Many Jews say that Passover is our favourite holiday. And why not? On Seder nights, we gather for food, friendship, discussion, and intergenerational activities. Food – both ritual food and just plain tasty food – sits at the centre of the table.
Passover can also be an exciting project, involving creativity and problem-solving. Some people couple it with spring cleaning. Some host a Seder and creatively adapt tradition in new ways each year. Some try out unusual gluten-free recipes.
Passover falls just six months before everyone’s other favourite holiday: Yom Kippur.
Yes, Yom Kippur, the holiday on which more North American Jews attend synagogue and stay home from work than any other. On which people gather in order not to eat. And to engage in 25 hours of self-reflection, stimulated by the poetry of the prayerbook, set to haunting music.
Who would have thought self-reflection could be so popular?
Nowadays it seems people will do almost anything to avoid being alone with their thoughts and feelings.
Years ago, my fellow commuters and I would sit on the bus, watching the passing scenery and musing about human nature. Now we sit staring down at our smartphone screens, playing, reading or texting.
Years ago, a person would take a walk “to clear my head.” Now, when we walk, we stick earbuds in our ears, and listen to tunes or a podcast as we stroll.
These are popular habits. But they don’t represent a shift in the needs of the human psyche. In fact, our love of self-reflection is alive and well.
Recently, the idea of “Happiness” has been dominating the “self-help” psychology book market. Most books echo a single general theme: Happiness begins with self-reflection.
Gretchen Rubin is the author of the best-selling, down-to-earth book The Happiness Project. Rubin’s website tells you how to begin your happiness project: Ask yourself some questions. “What makes you feel good?” “What gives you joy, energy and fun?” In other words, reflect and begin to know yourself.
Robert Holden is an inspirational speaker and veteran of the Oprah show. His latest book on happiness, Shift Happens, hits you with its message right in the first chapter. To find your “Unconditioned Self,” observe yourself, identify the layers of hurt and grievance that obscure this self, and learn to lift them. In other words, reflect, get to know yourself, and understand how you can grow.
Martin Seligman, a research psychologist, directs the Positive Psychology Centre at the University of Pennsylvania. His website invites you to participate in his research on happiness. You can fill out a questionnaire assessing your emotional makeup, character strength, or work-life balance. The questions start you thinking, “How do I approach life, and how does that contribute to my happiness?” You reflect, you get to know yourself, you understand, you begin to make a plan.
Aristotle’s ideas are back on the best-seller list. In the 4th century BCE, he wrote, “Happiness is contemplation.”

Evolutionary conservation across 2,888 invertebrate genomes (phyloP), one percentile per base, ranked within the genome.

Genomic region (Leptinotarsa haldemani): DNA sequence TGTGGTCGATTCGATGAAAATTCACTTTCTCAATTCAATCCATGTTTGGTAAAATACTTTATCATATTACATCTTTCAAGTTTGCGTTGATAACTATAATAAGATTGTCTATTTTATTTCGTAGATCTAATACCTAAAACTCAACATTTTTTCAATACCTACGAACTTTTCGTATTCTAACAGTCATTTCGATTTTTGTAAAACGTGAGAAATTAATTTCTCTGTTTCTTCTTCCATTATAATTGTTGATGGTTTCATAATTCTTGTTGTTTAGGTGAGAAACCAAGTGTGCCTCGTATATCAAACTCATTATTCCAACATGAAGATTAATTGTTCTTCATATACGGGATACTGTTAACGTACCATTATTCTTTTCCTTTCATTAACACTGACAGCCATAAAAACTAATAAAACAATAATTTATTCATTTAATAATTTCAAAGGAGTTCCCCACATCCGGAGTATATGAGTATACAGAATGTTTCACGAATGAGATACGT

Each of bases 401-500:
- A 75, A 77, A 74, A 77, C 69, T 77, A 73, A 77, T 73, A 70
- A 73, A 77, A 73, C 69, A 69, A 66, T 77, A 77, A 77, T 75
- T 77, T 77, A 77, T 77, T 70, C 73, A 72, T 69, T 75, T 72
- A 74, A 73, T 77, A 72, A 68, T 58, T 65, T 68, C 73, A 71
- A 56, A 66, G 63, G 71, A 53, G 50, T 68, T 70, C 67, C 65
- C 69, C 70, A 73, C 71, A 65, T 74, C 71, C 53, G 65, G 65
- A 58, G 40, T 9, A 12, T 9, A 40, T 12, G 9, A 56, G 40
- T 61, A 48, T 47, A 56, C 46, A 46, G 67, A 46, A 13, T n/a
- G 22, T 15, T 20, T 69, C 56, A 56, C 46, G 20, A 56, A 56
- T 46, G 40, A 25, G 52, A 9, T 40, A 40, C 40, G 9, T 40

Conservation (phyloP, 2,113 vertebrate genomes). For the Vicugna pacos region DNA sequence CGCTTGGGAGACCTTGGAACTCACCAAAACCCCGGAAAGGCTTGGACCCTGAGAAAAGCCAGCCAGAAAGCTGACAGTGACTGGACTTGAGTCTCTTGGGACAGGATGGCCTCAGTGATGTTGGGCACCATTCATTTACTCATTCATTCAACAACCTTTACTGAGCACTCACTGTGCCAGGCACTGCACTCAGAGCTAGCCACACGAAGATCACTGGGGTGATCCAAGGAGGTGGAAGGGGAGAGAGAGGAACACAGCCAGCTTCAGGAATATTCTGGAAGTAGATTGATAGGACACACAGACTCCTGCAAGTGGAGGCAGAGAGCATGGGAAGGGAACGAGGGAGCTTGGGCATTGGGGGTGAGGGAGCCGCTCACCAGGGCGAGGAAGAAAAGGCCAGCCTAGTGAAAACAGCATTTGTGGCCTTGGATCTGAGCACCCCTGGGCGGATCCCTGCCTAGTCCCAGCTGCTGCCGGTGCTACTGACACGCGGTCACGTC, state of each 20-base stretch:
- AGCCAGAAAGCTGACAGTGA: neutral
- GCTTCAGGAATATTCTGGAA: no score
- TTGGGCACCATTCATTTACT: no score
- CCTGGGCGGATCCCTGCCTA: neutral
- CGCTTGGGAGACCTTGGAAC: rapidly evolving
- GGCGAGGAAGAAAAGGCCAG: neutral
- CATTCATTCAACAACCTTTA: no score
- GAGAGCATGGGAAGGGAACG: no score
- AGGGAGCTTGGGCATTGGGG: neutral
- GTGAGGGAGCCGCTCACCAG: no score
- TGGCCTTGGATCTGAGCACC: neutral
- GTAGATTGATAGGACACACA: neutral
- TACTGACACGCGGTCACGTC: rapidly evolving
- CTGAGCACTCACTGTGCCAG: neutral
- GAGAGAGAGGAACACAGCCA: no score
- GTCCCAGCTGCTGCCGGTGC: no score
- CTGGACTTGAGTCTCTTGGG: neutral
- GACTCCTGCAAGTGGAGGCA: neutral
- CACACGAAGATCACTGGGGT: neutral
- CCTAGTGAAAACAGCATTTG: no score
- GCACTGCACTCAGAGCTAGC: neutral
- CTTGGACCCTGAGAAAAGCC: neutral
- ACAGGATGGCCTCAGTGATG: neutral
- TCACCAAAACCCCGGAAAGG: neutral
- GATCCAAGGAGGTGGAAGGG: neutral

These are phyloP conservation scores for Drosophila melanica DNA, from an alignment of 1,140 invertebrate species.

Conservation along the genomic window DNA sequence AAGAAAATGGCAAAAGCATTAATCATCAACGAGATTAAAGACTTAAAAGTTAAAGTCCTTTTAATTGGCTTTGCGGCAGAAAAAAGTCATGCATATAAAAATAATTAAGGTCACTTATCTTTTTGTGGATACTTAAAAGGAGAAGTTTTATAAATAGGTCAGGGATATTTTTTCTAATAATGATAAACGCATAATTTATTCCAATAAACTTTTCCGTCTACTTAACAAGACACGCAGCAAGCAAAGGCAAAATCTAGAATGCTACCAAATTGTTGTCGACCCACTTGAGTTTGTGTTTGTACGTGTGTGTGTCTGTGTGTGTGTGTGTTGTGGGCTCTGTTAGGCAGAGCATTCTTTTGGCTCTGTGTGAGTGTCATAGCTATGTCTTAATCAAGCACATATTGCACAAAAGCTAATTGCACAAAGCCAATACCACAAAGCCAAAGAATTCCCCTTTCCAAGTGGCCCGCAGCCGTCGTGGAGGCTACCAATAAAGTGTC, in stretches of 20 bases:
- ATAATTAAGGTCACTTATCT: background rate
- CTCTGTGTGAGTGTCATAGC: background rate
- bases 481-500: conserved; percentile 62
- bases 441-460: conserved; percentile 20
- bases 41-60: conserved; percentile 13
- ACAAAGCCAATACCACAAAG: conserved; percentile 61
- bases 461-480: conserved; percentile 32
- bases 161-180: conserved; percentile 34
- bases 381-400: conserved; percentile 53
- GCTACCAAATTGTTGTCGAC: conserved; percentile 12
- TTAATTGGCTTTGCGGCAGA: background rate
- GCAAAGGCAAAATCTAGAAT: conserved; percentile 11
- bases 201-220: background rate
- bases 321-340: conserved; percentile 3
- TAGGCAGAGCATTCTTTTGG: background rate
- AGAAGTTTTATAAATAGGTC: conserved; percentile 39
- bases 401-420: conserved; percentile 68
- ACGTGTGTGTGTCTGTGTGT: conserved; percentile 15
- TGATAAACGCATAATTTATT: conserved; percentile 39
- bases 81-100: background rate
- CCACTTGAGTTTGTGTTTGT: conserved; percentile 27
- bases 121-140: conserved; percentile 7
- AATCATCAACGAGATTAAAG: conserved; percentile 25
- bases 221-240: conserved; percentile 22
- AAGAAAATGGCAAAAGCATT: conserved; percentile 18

The ideas of Kohelet, author of the Biblical book Ecclesiastes, are making a comeback. Kohelet found that, among life’s ups and downs, “wisdom is a stronghold.”
Often we talk about “finding” meaning, as if we can look outside of ourselves and stumble upon it. Perhaps we should talk more about “making” meaning. Because happiness seems to come through the activity of knowing and growing ourselves.
Ancient and modern teachers agree: Happiness is not a product, it’s a process. A process of reflection, forgiveness, self-assessment, and growth. One that we do over and over again.
In spite of all our habits of avoidance, we can’t help but reach for happiness.
Image: robservations.ca; cross-posted at OnSophiaStreet
Happy New Year Everyone! I have spent a good part of the weekend reading Walter Isaacson’s biography of Steve Jobs. I am fascinated by the various themes he highlights in Steve Job’s life. Before reading the book, I knew that Jobs was a visionary, but his gift for pushing himself and others to accomplish new creative feats is extraordinary. As Isaacson says, “Jobs lived at the intersection of the humanities and technology.” He was able to blend technological know how and beautiful design principles in a way no one else has been able to achieve. He succeeded partly by pulling people into his “reality distortion field.” He saw the world as he saw it, and refused to see it through anyone else’s eyes. This ability both drove others crazy, and inspired them to achieve the impossible.
The dawn of a new year is the perfect time for all of us to think about our own “reality distortion fields.” What do you envision for yourself in the next year? To borrow a phrase from an Apple advertisement, “Think Different.”Challenge yourself to dream the impossible, to push the edges of your own imagination. What do you want out of your life and how are you going to get it? We are all very good at making and breaking our New Year’s resolutions. So this year, don’t resolve anything. Do not make a vow you cannot keep, but do dream.
Dreams are what push us to lead meaningful lives. In order to accomplish something you must first dream it, visualize yourself doing it. In the Bible Jacob dreamt about reconciling with his brother Esau, and not only reestablished his relationship with his brother but brought himself closer to God as well. Josef saved himself from imprisonment by interpreting Pharos dreams. By being open to using his mind to look at the world differently, Josef was able to understand the visions in Pharos dreams better than anyone else. His ability to “think different” freed him from jail and set him up for a prosperous life.
Jobs dreamt of changing the world, and he did.
What is your dream and how can you follow it? Identify your passions, be yourself, and follow your own instincts.
May this New Year inspire you to dream big. And may you find the right path to making your dreams come true!